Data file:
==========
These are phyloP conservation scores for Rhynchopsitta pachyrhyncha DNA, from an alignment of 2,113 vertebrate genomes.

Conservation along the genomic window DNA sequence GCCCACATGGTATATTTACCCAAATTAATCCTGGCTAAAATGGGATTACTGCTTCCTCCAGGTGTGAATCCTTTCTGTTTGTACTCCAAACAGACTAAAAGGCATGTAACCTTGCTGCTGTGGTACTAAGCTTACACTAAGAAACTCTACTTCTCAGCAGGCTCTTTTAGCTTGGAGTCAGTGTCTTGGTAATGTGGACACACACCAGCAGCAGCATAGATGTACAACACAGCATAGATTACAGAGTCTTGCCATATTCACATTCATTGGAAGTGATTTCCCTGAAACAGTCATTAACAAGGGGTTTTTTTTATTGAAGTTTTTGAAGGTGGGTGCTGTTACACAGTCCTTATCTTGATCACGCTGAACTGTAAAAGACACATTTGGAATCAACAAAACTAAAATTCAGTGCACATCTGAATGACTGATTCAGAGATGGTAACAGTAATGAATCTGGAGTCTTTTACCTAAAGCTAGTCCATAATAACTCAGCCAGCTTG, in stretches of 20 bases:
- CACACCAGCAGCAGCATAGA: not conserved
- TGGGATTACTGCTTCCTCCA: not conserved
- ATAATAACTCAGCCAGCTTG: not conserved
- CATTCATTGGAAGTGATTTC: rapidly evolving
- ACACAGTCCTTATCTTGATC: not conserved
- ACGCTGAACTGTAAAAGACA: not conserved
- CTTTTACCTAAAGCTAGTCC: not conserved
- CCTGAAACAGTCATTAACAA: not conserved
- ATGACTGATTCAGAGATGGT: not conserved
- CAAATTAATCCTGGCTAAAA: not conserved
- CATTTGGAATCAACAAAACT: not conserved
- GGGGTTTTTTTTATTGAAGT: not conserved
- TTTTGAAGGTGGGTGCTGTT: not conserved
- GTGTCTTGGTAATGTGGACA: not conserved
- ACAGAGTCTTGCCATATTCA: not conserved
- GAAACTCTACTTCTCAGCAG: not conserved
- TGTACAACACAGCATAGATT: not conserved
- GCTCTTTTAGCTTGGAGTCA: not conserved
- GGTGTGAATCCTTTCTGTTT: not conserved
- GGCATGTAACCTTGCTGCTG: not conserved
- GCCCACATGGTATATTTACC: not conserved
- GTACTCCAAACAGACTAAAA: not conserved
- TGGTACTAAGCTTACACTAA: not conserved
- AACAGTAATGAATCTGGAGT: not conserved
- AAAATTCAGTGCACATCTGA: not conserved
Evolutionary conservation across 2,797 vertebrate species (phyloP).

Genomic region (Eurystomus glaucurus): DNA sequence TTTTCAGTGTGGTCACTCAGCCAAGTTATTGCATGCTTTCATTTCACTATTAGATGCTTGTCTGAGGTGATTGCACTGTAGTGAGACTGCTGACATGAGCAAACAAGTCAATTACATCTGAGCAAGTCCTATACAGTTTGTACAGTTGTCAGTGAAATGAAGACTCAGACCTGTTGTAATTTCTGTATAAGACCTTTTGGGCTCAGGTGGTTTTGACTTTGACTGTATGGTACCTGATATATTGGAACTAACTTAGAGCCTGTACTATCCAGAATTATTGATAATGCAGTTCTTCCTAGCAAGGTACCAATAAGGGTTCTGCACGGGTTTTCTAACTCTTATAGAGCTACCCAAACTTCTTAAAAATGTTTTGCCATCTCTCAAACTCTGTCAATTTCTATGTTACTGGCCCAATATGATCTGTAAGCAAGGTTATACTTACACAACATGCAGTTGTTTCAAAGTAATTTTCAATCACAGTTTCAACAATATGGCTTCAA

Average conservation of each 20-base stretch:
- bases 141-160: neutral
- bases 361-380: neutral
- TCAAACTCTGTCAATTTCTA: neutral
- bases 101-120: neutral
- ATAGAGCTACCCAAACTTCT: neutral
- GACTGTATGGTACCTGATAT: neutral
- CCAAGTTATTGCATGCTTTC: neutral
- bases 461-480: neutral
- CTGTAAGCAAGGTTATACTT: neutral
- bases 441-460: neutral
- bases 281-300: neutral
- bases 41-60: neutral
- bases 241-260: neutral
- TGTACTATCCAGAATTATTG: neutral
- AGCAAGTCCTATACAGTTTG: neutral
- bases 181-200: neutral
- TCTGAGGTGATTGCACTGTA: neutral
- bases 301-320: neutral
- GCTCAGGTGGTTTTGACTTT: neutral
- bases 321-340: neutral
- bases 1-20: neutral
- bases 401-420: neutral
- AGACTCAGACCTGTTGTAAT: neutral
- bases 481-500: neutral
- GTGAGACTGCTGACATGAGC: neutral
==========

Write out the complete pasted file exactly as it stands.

These are phyloP conservation scores for Rhynchopsitta pachyrhyncha DNA, from an alignment of 2,113 vertebrate genomes.

Conservation along the genomic window DNA sequence GCCCACATGGTATATTTACCCAAATTAATCCTGGCTAAAATGGGATTACTGCTTCCTCCAGGTGTGAATCCTTTCTGTTTGTACTCCAAACAGACTAAAAGGCATGTAACCTTGCTGCTGTGGTACTAAGCTTACACTAAGAAACTCTACTTCTCAGCAGGCTCTTTTAGCTTGGAGTCAGTGTCTTGGTAATGTGGACACACACCAGCAGCAGCATAGATGTACAACACAGCATAGATTACAGAGTCTTGCCATATTCACATTCATTGGAAGTGATTTCCCTGAAACAGTCATTAACAAGGGGTTTTTTTTATTGAAGTTTTTGAAGGTGGGTGCTGTTACACAGTCCTTATCTTGATCACGCTGAACTGTAAAAGACACATTTGGAATCAACAAAACTAAAATTCAGTGCACATCTGAATGACTGATTCAGAGATGGTAACAGTAATGAATCTGGAGTCTTTTACCTAAAGCTAGTCCATAATAACTCAGCCAGCTTG, in stretches of 20 bases:
- CACACCAGCAGCAGCATAGA: not conserved
- TGGGATTACTGCTTCCTCCA: not conserved
- ATAATAACTCAGCCAGCTTG: not conserved
- CATTCATTGGAAGTGATTTC: rapidly evolving
- ACACAGTCCTTATCTTGATC: not conserved
- ACGCTGAACTGTAAAAGACA: not conserved
- CTTTTACCTAAAGCTAGTCC: not conserved
- CCTGAAACAGTCATTAACAA: not conserved
- ATGACTGATTCAGAGATGGT: not conserved
- CAAATTAATCCTGGCTAAAA: not conserved
- CATTTGGAATCAACAAAACT: not conserved
- GGGGTTTTTTTTATTGAAGT: not conserved
- TTTTGAAGGTGGGTGCTGTT: not conserved
- GTGTCTTGGTAATGTGGACA: not conserved
- ACAGAGTCTTGCCATATTCA: not conserved
- GAAACTCTACTTCTCAGCAG: not conserved
- TGTACAACACAGCATAGATT: not conserved
- GCTCTTTTAGCTTGGAGTCA: not conserved
- GGTGTGAATCCTTTCTGTTT: not conserved
- GGCATGTAACCTTGCTGCTG: not conserved
- GCCCACATGGTATATTTACC: not conserved
- GTACTCCAAACAGACTAAAA: not conserved
- TGGTACTAAGCTTACACTAA: not conserved
- AACAGTAATGAATCTGGAGT: not conserved
- AAAATTCAGTGCACATCTGA: not conserved
Evolutionary conservation across 2,797 vertebrate species (phyloP).

Genomic region (Eurystomus glaucurus): DNA sequence TTTTCAGTGTGGTCACTCAGCCAAGTTATTGCATGCTTTCATTTCACTATTAGATGCTTGTCTGAGGTGATTGCACTGTAGTGAGACTGCTGACATGAGCAAACAAGTCAATTACATCTGAGCAAGTCCTATACAGTTTGTACAGTTGTCAGTGAAATGAAGACTCAGACCTGTTGTAATTTCTGTATAAGACCTTTTGGGCTCAGGTGGTTTTGACTTTGACTGTATGGTACCTGATATATTGGAACTAACTTAGAGCCTGTACTATCCAGAATTATTGATAATGCAGTTCTTCCTAGCAAGGTACCAATAAGGGTTCTGCACGGGTTTTCTAACTCTTATAGAGCTACCCAAACTTCTTAAAAATGTTTTGCCATCTCTCAAACTCTGTCAATTTCTATGTTACTGGCCCAATATGATCTGTAAGCAAGGTTATACTTACACAACATGCAGTTGTTTCAAAGTAATTTTCAATCACAGTTTCAACAATATGGCTTCAA

Average conservation of each 20-base stretch:
- bases 141-160: neutral
- bases 361-380: neutral
- TCAAACTCTGTCAATTTCTA: neutral
- bases 101-120: neutral
- ATAGAGCTACCCAAACTTCT: neutral
- GACTGTATGGTACCTGATAT: neutral
- CCAAGTTATTGCATGCTTTC: neutral
- bases 461-480: neutral
- CTGTAAGCAAGGTTATACTT: neutral
- bases 441-460: neutral
- bases 281-300: neutral
- bases 41-60: neutral
- bases 241-260: neutral
- TGTACTATCCAGAATTATTG: neutral
- AGCAAGTCCTATACAGTTTG: neutral
- bases 181-200: neutral
- TCTGAGGTGATTGCACTGTA: neutral
- bases 301-320: neutral
- GCTCAGGTGGTTTTGACTTT: neutral
- bases 321-340: neutral
- bases 1-20: neutral
- bases 401-420: neutral
- AGACTCAGACCTGTTGTAAT: neutral
- bases 481-500: neutral
- GTGAGACTGCTGACATGAGC: neutral